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BIXBY'S FOOD SYSTEMS, INC. v. MCKAY
March 27, 2002
BIXBY'S FOOD SYSTEMS, INC. PLAINTIFF,
JAN AND PHILLIP MCKAY, DEFENDANTS. JAN AND PHILLIP MCKAY, COUNTERPLAINTIFFS, V. BIXBY'S FOOD SYSTEMS, INC., KEN MIYAMOTO, MIKE STOPULOS, MARY FRAN STOPULOS, ALLEN FREED, LEE STAAK AND JEFF SCHUETT COUNTERDEFENDANTS.
The opinion of the court was delivered by: Nolan, United States Magistrate Judge
MEMORANDUM OPINION AND ORDER
This is an action originally brought by Bixby's Food Systems, Inc.
("Bixby's") against Defendants Jan and Phillip McKay ("McKays") under the
Lanham Act. This matter is before the Court on Counterplaintiffs McKays'
Motion for Summary Judgment against Counterdefendant Ken Miyamoto on
their counterclaims under the Illinois Franchise Disclosure Act (Count
I), the Minnesota Franchise Act (Count II), the Illinois Consumer Fraud
and Deceptive Business Practices Act (Count IV), and of common law fraud
(Count V). The parties have consented to the jurisdiction of the United
States Magistrate Judge pursuant to 28 U.S.C. § 636 (c). For the
reasons below, the Counterplaintiffs' motion is GRANTED in part and
DENIED in part.
This case began as a claim for trademark infringement brought by
Bixby's against the McKays for their alleged violation of a franchise
agreement. The McKays brought counterclaims against Bixby's and four
individuals associated with Bixby's, alleging various state law claims
and claims under the Racketeer Influenced and Corrupt Organizations Act.
Ken Miyamoto, appearing pro se,*fn1 is the only remaining
counterdefendant. The claims pending against him are under the Illinois
Franchise Disclosure Act (Count I); the Minnesota Franchise Act (Count
II); and the Illinois Consumer Fraud and Deceptive Business Practices Act
(Count IV); and for common law fraud (Count V). Presently before the
Court is the McKays' motion for summary judgment on all counts against
The following uncontested facts are relevant to the claims and
arguments made in the present motion.*fn2 Bixby's was a franchisor of
bagel restaurants. (St. Facts ¶ 1.) Counterdefendant Ken Miyamoto was
Bixby's President and a Director of the company. At some point in the
fall of 1994, the McKays became interested in investing in a business and
eventually decided upon opening a restaurant franchise. (Id. ¶¶
6-7.) Before that time, Phillip McKay had a dental practice, and Jan
McKay worked for Ameritech. (Id. ¶ 6.)
The McKays became acquainted with the Bixby's franchise through a
friend who had signed a development agreement*fn3 to open Bixby's
franchises. (Id. ¶ 3-5.) Through the friend, the McKays met Miyamoto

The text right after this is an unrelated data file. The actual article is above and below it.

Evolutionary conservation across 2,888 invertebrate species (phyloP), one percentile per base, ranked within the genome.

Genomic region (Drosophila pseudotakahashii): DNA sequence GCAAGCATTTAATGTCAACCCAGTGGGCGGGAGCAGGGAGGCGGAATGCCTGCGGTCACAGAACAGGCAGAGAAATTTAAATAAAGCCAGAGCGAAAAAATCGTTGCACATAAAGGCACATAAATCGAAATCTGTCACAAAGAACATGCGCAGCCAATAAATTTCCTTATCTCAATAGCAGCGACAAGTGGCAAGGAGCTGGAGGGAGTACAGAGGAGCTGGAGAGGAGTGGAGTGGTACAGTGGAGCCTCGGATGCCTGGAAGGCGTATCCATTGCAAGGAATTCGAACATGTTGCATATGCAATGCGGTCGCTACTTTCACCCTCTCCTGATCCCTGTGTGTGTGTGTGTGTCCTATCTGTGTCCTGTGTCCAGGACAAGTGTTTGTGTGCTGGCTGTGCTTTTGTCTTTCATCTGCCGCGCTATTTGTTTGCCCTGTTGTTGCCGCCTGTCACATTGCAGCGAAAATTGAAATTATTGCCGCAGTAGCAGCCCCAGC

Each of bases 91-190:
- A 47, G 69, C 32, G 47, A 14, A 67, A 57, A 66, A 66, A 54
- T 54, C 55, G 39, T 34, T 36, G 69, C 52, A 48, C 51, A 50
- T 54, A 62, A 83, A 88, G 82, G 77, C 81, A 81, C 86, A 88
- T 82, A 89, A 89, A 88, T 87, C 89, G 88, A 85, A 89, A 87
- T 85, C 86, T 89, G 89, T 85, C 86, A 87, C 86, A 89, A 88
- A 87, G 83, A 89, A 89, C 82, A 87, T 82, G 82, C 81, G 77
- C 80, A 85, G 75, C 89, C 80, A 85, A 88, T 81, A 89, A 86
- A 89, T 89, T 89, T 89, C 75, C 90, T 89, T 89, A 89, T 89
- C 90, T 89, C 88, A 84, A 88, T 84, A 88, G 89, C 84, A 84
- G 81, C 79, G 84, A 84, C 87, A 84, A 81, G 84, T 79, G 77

on October 19, 1994. (Id. ¶ 7-8.) That day, the McKays received a
Franchise Offering Circular with an effective date of September 6, 1994
("FOC No. 1"). (Id. ¶ 9.) FOC No. 1 stated that "[t]he initial
investment for a franchise, inclusive of initial franchise fee, is
expected to be between $143,000 and $198,000." (Counterpl.'s Ex. A-1 at
1.) The projected annual earnings of a franchise were expected to be
$139,450 and based upon projected annual sales of $625,000 and a number
of other assumptions, including that the space leased would be between
1,400 and 2,200 square feet. (Id. at IL29-IL32.)
The McKays and Miyamoto continued to have discussions after their
initial meeting, and Miyamoto repeated to the McKays the investment and
annual earnings figures reflected in FOC No. 1. (St. Facts ¶ 12.)
Miyamoto further stated to the McKays that FOC No. 1's figures were
conservative, that "existing bagel stores were doing annual sales in
excess of $1,000,000.00, and
that Bixby's franchises would exceed these revenue figures." (Id.)
At some point in November or December 1994, the McKays tendered to
Miyamoto a check dated December 16, 1994 in the amount of $15,000, for
the purpose of securing a development agreement. On December 15, 1994,
the McKays executed a development agreement, which gave them the right to
purchase a Bixby's franchise in Kane County, Crystal Lake, Algonquin, and
Lake in the Hills, Illinois. (Id. ¶ 15-16.) After signing the
development agreement, the McKays, along with representatives of Bixby's
including Miyamoto, began investigating several locations where they
could open up their Bixby's franchise.
Eventually the McKays looked at a 2,000 square foot space for lease in
Geneva, Illinois, which is located in Kane County. (Id. ¶ 17-18.)
Miyamoto indicated to the McKays that they "might be interested" in
leasing an additional adjacent space, which would equal a total of more
than 3,000 square feet. (Id. ¶ 19.) The McKays were not comfortable
with leasing the larger space, and their real estate broker "expressed
serious concerns" about it. Miyamoto, however, "insisted on leasing the
two spaces," "urged the McKays to lease the larger space," and "assured
the McKays that leasing the larger space was in their best interests and
that the site would bring in annual revenues in excess of $1,000,000.00."
(Id. ¶¶ 20-21.) No other Bixby's restaurant nationwide was as
large as 3,000 square feet. (Id. ¶ 21.)
On April 11, 1995, the McKay's attended a reception held by Bixby's for
existing and prospective Bixby's franchisees. (Id. ¶ 22.) Miyamoto